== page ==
The summer certainly had its ups and downs and the autumn has had its more settled moments too. The La Nina that influenced the summer weather patterns has faded away but hints of it still remain in the atmosphere. This and other factors have played a part in autumn's mix of weather.
March arrived with a bang, literally, it was in the form of a weather bomb on March 2. The explosive cyclogenesis of the low-pressure system allowed the pressure to drop dramatically, which saw it classified as a weather bomb. It was good upper level dynamics in the westerlies that helped bring about the rapid cyclogenesis.
After a settled couple of weeks the weather pattern shifted to allow warm moist air to feed in from the tropics across New Zealand. A low developed in this flow and it slowly moved down to New Zealand.
Parts of Northland received 200-300 millimetres of rain from this low. Weta, in Northland, picked up 345 millimetres during the heavy rain event which saw rain rates up to about 30 millimetres per hour at times.
The upper-level winds in the subtropical jet also buckled, developing into an upper level low to the west of Northland. This clockwise flow of air continued to feed in tropical moisture as well as preventing the initial low and rain band from clearing away to the east. It lingered across parts of Northland for over 24 hours.
Rainfall was also extensive elsewhere. Parts of Gisborne-Hawke's Bay picked up 100-200 millimetres of rain and there was widespread flooding with Kaoe in Northland being cut off for a time.
A large high dominated the weather across New Zealand for several days at the end of March and then another surge from the tropics began to spread south. This final surge was far more devastating for Fiji.
The continuous rain for days on the monsoonal trough brought over 500 millimetres of rain to parts of Fiji. A tropical low sat close to Fiji for a couple of days and then Cyclone Daphne developed to the southwest of the island.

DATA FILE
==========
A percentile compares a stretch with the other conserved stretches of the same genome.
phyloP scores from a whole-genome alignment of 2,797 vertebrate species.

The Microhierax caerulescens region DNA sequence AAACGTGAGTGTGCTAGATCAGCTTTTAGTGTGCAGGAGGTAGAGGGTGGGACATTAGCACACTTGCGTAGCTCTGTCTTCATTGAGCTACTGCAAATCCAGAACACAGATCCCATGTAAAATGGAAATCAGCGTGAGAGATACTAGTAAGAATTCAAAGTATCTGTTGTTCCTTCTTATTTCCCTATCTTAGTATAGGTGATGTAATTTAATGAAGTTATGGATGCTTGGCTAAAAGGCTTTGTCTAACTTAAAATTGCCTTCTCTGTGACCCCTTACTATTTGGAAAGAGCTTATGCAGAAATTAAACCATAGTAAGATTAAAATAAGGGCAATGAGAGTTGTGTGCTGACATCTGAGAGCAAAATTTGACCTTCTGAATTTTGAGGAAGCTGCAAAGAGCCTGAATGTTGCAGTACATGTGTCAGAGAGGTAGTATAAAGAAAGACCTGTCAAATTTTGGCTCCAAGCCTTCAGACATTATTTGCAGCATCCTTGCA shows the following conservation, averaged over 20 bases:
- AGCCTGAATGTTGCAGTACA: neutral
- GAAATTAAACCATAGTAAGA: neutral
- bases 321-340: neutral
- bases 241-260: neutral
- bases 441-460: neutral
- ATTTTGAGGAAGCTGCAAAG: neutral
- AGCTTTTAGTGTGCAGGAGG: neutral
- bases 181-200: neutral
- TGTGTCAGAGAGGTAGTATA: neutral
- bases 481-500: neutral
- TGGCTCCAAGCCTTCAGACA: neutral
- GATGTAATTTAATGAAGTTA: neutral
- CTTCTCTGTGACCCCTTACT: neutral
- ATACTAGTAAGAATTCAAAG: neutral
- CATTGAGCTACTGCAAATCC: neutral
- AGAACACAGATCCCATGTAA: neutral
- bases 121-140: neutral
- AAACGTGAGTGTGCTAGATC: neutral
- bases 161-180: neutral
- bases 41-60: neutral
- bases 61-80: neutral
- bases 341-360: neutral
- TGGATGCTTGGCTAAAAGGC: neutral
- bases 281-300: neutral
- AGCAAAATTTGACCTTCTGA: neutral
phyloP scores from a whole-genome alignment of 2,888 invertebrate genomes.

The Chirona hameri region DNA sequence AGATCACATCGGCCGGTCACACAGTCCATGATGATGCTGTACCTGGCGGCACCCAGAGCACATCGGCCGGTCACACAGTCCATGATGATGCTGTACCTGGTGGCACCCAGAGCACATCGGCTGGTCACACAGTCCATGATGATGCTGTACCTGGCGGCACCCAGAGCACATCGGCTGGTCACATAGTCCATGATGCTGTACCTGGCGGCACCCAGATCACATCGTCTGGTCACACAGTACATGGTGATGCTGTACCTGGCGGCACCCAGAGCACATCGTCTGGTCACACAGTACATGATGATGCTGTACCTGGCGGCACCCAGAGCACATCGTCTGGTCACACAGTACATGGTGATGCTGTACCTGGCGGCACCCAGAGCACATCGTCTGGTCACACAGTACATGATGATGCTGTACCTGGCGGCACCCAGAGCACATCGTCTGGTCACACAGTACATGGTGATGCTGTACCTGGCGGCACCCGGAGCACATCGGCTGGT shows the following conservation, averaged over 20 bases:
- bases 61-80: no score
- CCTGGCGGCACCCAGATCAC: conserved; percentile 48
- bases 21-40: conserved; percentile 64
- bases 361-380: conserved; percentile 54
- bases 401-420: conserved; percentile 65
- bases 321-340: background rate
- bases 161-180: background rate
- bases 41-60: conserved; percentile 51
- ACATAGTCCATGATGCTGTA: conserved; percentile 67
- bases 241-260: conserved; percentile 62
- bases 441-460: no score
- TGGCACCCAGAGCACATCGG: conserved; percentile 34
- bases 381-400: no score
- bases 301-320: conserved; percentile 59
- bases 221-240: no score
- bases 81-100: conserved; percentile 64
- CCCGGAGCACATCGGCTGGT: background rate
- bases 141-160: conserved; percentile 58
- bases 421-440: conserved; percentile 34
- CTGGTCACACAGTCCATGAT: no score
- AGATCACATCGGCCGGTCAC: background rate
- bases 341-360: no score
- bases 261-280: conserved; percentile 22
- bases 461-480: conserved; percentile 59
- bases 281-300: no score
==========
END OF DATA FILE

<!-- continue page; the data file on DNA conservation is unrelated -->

Daphne passed south of Fiji where it, along with the first tropical low, began to move south out of the tropics at the beginning of April. The first tropical low moved down to New Zealand at the start of April, but Daphne was hot on its trail. An upperlevel low to the northwest of the North Island allowed the tropical low and its moisture to slowly spread in across the North Island. Daphne was moving at a good clip and kept trucking southeast away from New Zealand. It did help elongate and thin the band of moisture from the first tropical low.
In turn, the rain across the North Island was patchier, but, in a sustained southeast flow, the rain accumulated across the Gisborne and Hawke's Bay region. By the morning of 4 April 179 millimetres had fallen in the Gisborne ranges in Tepuia. There were some places that received over 300 millimetres of rain during the period. The rain shadow effect brought some fine days during that period from Waikato up to Auckland.
The unsettled spell was then replaced with a building anticyclone just in time for Easter. Through much of the rest of April anticyclone was the word as they came in numbers and were large when they arrived. They brought some fine dry
days especially the very large 1039 high during the third week of April. A blocked upper flow allowed it to linger for well over a week. There were many fine and warm days and some were even cloudless in places.
A series of active fronts then brought spells of unsettled weather with wet and windy conditions and even some snow to lower levels across the far south of the South Island at the end of the month. The active front that ushered in the much colder air and snow down South brought over 100 millimetres of rain to the western upslopes of the South Island and lower North Island.
There were strong to severe gales associated with the tight pressure gradient from the active weather system. A wind gust of 153 kilometres (73 knots) was recorded near Wellington just before the front pushed through.
From La Nina to neutral territory
Conditions in the central Pacific are now in neutral territory, in-between a La Nina and an El Nino, which usually indicates more variability in our weather. It also means our weather pattern may change every few weeks from one scenario to another.
In the shorter term, with remnants of La Nina still present, the anticyclones will continue to track across central and
northern parts of New Zealand over the next few weeks. Their appearances over New Zealand will bring the accompanying scenario of settled weather with light winds and frosty mornings as these anticyclones depart to the east of New Zealand.
When this happens northern areas become vulnerable to lows that may form near Norfolk or Lord Howe Island, bringing north-easterly winds to New Zealand along with a few periods of wind and rain.
Our general winter scenario involves cold fronts and associated troughs of low pressure moving on to New Zealand from the Tasman Sea, bringing occasional rain and episodes of north-westerly, then south-westerly wind.
So enjoy the fine weather with the anticyclones, but keep an eye out for active troughs from the Tasman Sea.